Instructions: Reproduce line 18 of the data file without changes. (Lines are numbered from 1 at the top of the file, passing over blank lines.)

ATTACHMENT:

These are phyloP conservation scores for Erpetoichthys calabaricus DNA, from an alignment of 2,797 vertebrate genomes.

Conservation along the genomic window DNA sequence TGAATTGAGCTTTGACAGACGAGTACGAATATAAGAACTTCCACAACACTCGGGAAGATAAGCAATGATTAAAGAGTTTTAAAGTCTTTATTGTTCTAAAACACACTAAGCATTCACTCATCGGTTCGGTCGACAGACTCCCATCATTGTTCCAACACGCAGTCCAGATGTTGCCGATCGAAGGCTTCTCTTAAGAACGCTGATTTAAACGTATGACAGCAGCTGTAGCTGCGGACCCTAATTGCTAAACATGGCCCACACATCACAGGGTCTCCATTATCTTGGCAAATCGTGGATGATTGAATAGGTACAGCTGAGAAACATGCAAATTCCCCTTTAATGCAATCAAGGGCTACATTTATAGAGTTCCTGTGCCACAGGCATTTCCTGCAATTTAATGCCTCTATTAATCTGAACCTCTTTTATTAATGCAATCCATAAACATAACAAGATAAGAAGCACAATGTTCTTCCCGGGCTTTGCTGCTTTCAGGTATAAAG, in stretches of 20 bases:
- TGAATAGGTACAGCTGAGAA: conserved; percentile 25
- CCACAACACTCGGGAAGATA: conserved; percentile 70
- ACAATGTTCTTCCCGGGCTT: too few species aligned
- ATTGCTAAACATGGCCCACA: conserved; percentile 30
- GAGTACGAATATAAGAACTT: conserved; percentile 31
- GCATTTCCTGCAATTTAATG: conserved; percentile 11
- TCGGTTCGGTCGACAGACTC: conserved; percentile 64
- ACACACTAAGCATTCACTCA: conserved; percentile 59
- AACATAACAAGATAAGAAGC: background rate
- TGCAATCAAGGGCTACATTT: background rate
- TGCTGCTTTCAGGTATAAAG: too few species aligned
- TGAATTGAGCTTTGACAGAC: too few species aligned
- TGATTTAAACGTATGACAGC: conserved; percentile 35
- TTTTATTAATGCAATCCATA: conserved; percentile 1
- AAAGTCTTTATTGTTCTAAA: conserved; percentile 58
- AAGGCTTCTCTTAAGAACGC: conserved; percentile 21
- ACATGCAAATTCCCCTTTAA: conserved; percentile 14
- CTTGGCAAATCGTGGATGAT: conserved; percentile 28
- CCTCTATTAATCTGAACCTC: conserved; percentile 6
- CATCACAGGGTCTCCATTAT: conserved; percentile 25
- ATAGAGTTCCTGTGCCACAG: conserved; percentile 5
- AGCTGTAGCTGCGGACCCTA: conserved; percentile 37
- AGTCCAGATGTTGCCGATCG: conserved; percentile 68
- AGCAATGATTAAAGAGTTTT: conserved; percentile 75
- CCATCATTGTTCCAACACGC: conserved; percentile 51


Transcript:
- AAGGCTTCTCTTAAGAACGC: conserved; percentile 21